Oughtn't (to) do

English grammar questions, answered by Alan

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Oughtn't (to) do

Post by SARDORBEK » Sat Feb 18, 2012 1:24 pm

We know that after the modal ought we use the infinitive with to.
And this makes ought different from other modal auxiliary verbs:
You ought to see a dentist.

However, in one of the well-known American English grammar books
the following definition is given:
Ought to is not commonly used in the negative. If it is used in the negative,
the to is sometimes dropped:

You oughtn't (to) leave your keys in the car.

Dear ALAN! I have not met this kind of rule anywhere, so I have four questions regarding this

1) Is the particle to optional in all types of situations?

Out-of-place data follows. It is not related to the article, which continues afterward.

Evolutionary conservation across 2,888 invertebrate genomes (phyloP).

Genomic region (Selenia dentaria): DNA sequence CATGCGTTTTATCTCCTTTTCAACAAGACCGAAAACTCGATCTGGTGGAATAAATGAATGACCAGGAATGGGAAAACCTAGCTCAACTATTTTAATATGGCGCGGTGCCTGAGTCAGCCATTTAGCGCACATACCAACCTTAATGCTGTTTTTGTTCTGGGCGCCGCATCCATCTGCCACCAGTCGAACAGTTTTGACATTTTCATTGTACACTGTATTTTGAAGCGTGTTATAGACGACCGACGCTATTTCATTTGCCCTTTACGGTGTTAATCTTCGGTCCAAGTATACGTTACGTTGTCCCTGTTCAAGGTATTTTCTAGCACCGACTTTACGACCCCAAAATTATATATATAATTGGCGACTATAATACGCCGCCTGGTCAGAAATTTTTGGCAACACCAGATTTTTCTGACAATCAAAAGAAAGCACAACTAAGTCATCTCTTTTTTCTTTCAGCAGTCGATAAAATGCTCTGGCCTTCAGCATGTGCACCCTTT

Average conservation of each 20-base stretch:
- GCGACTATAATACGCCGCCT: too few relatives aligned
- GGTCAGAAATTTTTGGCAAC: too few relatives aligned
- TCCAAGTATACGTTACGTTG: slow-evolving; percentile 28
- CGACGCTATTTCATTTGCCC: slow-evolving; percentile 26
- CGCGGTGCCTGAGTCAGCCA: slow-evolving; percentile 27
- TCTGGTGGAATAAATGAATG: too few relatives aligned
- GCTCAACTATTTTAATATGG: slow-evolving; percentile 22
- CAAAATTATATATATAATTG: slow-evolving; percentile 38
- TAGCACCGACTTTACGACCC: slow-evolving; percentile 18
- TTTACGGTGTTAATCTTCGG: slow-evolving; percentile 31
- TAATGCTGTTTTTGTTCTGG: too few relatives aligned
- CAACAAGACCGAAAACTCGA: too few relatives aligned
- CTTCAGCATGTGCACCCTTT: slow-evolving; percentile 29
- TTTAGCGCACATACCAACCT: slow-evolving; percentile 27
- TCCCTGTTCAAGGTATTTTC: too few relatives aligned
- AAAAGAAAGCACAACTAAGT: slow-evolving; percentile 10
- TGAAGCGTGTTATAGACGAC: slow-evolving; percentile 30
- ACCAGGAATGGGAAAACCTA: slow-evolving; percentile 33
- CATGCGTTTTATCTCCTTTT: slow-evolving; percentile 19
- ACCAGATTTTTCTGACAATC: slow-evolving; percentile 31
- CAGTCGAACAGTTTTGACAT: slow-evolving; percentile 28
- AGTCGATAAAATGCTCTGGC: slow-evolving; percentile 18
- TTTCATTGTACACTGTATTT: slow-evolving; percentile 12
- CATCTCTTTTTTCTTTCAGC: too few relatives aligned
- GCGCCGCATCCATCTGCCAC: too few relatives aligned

2) If it is true, does this rule apply only to contracted form of ought not ?
3) Is there any difference between Am.E and Br.E?
4) Also, any difference between formal and informal language?

Could YOU please answer all four questions?


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Re: Oughtn't (to) do

Post by Alan » Mon Feb 20, 2012 6:47 am

I disagree with your grammar book!

In standard usage, the 'to' is never omitted, whether the phrase is positive or negative.